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Flat owners urged to act now to protect their investment.

As an owner of a flat, your lease gives you the right to live there for a fixed number of years. Your landlord retains ownership and responsibility for things such as the common parts of the building, car park and any communal gardens. Ownership of your flat will return to the landlord when the lease runs out unless either the freehold of the building is purchased or the lease is extended.

The Leasehold Reform Act 1993 gives flat owners the power to join together to force the sale of the freehold through "Collective Enfranchisement". Ownership of the freehold then goes to the participating leaseholders, often via a company formed specifically for that purpose. This has particular attractions where the management of the building leaves something to be desired. The leaseholders can select managing agents directly accountable to them or decide to self-manage to avoid problems such as excessive insurance commissions or awarding contracts which may not give best value.

Perhaps more importantly, as the years go by, the time remaining on your lease reduces. Many lenders are reluctant to lend on leasehold properties with less than 70 years left to run. It is also important to be aware that once the lease has less than 80 years left to run the cost of extending increases significantly. When the freehold is purchased, you can grant yourself a 999 year lease and reduce the ground rent to zero thereby enhancing the value and marketability of your flat.

If the landlord sells the freehold, you and the other leaseholders usually have a right of first refusal to buy it and take advantage of the benefits described above. It is important to act on any notice received by the landlord quickly otherwise the right will be lost.

Right to Manage.

If you do not wish to purchase the freehold or do not have the funds to do so, the Commonhold and Leasehold Reform Act 2002 provides flat owners with a Right To Manage ('RTM'). Leaseholders can then run their own affairs and make their own decisions about the management and upkeep of their flats, including insurance, repairs, service charges and so on.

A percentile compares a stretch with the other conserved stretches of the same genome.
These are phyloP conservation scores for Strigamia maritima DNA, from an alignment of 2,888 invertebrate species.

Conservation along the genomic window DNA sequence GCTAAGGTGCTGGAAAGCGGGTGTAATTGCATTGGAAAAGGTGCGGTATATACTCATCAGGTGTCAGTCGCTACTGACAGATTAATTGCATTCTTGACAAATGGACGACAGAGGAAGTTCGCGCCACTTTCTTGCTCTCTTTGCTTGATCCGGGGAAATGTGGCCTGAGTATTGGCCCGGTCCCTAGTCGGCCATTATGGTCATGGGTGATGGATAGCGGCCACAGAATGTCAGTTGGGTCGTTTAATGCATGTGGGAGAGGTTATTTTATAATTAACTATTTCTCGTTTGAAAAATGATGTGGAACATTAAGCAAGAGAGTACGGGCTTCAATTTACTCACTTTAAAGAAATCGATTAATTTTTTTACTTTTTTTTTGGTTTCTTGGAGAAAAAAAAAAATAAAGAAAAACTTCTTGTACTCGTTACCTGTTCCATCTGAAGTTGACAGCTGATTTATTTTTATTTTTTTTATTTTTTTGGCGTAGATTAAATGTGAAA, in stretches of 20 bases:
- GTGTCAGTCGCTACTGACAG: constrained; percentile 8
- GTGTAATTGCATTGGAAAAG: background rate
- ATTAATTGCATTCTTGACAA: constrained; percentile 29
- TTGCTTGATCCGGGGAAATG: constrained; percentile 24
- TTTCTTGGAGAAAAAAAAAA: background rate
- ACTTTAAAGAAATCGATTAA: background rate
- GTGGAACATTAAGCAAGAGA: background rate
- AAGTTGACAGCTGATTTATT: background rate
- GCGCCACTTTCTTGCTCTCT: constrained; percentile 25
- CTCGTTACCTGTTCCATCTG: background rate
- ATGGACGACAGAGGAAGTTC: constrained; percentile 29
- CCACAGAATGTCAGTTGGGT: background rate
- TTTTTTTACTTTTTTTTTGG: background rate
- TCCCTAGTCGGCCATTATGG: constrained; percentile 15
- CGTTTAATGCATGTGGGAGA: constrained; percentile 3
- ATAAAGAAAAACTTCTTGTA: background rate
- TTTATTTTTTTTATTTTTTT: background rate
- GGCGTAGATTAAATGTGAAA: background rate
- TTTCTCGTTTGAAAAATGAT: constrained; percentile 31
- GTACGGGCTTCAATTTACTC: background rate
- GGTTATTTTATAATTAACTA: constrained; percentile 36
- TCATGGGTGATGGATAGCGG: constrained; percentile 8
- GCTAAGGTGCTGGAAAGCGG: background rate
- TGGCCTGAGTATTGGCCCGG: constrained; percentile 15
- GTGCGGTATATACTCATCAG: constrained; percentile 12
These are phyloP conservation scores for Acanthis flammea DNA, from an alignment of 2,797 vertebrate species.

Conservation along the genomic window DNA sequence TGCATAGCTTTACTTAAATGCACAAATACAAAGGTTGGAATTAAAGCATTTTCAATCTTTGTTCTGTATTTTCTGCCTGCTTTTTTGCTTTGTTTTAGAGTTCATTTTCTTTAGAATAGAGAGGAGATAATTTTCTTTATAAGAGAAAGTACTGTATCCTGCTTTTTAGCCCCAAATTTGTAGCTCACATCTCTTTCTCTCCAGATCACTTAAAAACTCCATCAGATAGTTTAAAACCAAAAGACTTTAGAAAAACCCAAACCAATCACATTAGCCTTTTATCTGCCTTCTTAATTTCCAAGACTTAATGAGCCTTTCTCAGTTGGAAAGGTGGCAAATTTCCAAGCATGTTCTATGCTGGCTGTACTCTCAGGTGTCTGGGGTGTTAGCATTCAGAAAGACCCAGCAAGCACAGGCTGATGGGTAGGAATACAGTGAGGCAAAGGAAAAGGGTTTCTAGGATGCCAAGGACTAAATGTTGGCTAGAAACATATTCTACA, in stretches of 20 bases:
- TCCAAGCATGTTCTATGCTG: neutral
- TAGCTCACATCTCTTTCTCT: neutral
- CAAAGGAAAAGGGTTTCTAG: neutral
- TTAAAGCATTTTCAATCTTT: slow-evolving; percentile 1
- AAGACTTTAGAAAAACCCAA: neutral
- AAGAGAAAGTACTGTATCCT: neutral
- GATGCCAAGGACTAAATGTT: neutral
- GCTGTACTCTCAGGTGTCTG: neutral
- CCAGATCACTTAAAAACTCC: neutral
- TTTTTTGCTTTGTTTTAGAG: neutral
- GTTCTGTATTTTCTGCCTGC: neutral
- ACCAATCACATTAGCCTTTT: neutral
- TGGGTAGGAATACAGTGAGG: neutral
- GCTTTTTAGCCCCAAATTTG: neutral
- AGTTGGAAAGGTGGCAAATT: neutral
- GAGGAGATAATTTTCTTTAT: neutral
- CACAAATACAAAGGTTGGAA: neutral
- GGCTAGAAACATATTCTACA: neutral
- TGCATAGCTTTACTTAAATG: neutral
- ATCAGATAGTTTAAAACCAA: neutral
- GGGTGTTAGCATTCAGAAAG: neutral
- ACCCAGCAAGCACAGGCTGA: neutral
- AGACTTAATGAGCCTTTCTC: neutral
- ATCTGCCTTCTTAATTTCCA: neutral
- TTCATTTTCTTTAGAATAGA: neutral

The landlord's consent is not required and there is no need to prove mismanagement by the landlord or the current managing agent. The leaseholders (via an RTM Company which they set up and own) have control and in a number of cases may save considerable sums on items of expenditure possibly enhancing the marketability and value of their property.

The Statutory right to extend your lease

When you have owned your flat for two years you usually have the legal right to extend the lease on payment to the landlord of a sum calculated using a statutory formula.

This can be done on an individual basis and as such you are not dependant on others. It is a comparatively simple process and useful if the entire building does not qualify for collective enfranchisement or where the requisite number of tenants to collectively enfranchise cannot be obtained.

Ground rent is reduced to a peppercorn (effectively you no longer pay any ground rent at all). The lease is extended by 90 years which is adequate but is not the 999 year lease which participating tenants under the collective enfranchisement procedure normally grant themselves. In addition this route does not deal with any management issues.

It is advisable to be proactive and act now to protect your lease and investment as the longer you wait the more expensive it will become. As the process of buying the freehold or extending your lease can take some months, a sale could be delayed or jeopardised if the buyer or their lender insists on the lease being extended.

We hope you have found this information useful, however, if you require further assistance, please do not hesitate to contact Jeremy Redfern, Partner at QualitySolicitors Parkinson Wright on 01905 726 789 or email

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